Join Now | 
HomeAboutContact UsPrivacy & SecurityAdvertise
Soccer America DailySpecial EditionAround The NetSoccer Business InsiderCollege Soccer ReporterYouth Soccer ReporterSoccer on TVSoccer America Classifieds
Paul Gardner: SoccerTalkSoccer America ConfidentialYouth Soccer InsiderWorld Cup Watch
RSS FeedsArchivesManage SubscriptionsSubscribe
Order Current IssueSubscribeManage My SubscriptionRenew My SubscriptionGift Subscription
My AccountJoin Now
Tournament CalendarCamps & AcademiesSoccer GlossaryClassifieds
FIFA Mulls Amalgamation in Parts of Europe
The Guardian, July 19th, 2007 4PM

MOST READ

MOST COMMENTED

FIFA is considering amalgamating the leagues of certain countries in Eastern and Central Europe. As the Guardian's Jonathan Wilson says, it's a bold idea, but one fraught with difficulty. Wilson, who supports the idea, sat in on a FIFA conference about amalgamation, but was unaware of "how many problems become apparent as soon as you begin trying to formulate a framework." Indeed, to put it lightly, Central and Eastern Europe are tricky areas, considering the countries' war-torn history as parts of the former Soviet Union and former Yugoslavia. They're not exactly all friendly neighbors now, either -- although Wilson points out that the six former republics of Yugoslavia now compete in a merged basketball league.

However, delegates from some of these areas -- and they have a point -- say that the quality of the soccer has suffered in the wake of decentralization. The four delegates who presented the issue -- Jaka Lucu of Slovenia, Mihai Tudoran of Romania, Mico Petkovic of Serbia and Victor Vasiliev of Russia -- dream of a tomorrow where Central and Eastern European nations play in one league.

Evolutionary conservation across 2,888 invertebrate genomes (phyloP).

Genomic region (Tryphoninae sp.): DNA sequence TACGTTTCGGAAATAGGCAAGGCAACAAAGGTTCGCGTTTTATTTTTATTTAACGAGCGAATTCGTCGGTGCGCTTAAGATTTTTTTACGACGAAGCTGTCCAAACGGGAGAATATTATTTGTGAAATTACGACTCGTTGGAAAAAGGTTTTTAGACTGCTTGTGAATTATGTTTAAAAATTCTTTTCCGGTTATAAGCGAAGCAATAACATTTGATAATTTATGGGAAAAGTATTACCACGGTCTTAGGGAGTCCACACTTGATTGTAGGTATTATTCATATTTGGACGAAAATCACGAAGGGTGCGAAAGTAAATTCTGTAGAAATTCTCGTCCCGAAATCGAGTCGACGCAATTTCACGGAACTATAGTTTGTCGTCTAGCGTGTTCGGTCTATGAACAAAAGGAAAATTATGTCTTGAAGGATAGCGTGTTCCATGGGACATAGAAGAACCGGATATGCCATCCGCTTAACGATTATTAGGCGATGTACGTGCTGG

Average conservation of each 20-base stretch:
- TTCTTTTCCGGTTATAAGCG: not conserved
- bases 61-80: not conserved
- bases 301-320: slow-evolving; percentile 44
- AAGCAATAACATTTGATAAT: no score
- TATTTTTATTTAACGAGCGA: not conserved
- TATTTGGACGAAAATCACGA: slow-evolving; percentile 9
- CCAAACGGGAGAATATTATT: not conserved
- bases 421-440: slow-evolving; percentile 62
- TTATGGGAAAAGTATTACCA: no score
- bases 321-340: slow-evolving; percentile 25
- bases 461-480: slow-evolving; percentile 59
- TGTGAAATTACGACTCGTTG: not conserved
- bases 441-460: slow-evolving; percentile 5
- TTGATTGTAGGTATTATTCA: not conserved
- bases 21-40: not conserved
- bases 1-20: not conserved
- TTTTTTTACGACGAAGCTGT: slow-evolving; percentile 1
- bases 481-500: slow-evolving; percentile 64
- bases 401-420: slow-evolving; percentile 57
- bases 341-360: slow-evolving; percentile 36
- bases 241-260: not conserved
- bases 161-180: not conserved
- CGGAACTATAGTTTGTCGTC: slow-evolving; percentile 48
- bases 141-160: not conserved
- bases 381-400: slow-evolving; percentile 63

The advantages of amalgamation are evident: increased competition would increase the size of the market, boost ad and sponsorship revenues and ultimately, quality. The concerns are with implementation and the intense, politically-charged rivalries in the Balkan nations in particular. The existing domestic leagues would have to disband and officials would have to agree to on things like league infrastructure, including the number of teams from each country, and European places.

Read the original story...



No comments yet.

Sign in to leave a comment. Don't have an account? Join Now




AUTHORS

ARCHIVES
FOLLOW SOCCERAMERICA

Recent Section 2 Around the Net
Report: Real Beats Barca to Promising Youngster    
Real Madrid has beaten Barcelona to the signing of promising youngster Marco Asensio, in what Spanish ...
Guardiola Hopes Messi Stays at Barca     
Bayern Munich coach Pep Guardiola said he hopes "with all my heart" that Lionel Messi ends ...
Man City, Bayern Fans Persist with UEFA Protest    
PA Sport reports that Manchester City and Bayern Munich will continue their "Respect ... Fans" protest ...
Report: Sony to End FIFA Partnership     
Japanese consumer electronics giant Sony will become the second official FIFA sponsor to decide not to ...
Arsenal Fails to Register Giroud for UCL     
Arsenal striker Olivier Giroud will be forced to sit out the Gunners' crucial UEFA Champions League ...
Koeman: Saints Can Finish Top Four    
Southampton coach Ronald Koeman insists his team can remain in the Premier League's top four following ...
Mourinho Downplays Di Matteo's Chelsea Success     
Jose Mourinho refused to be drawn into a comparison with former Chelsea coach Roberto Di Matteo, ...
Report: Barca's Vermaelen May Need Surgery     
Goal.com reports that Barcelona defender Thomas Vermaelen could require surgery to cure the hamstring injury that ...
Messi's Top Ten Records    
Barcelona striker Lionel Messi, who became La Liga's all-time leading scorer (253 goals) following his hat ...
Rodgers Admits His Future Could be in Doubt     
Brendan Rodgers admitted that he could be fired after Liverpool slumped to a fourth successive defeat ...
>> Section 2 Around the Net Archives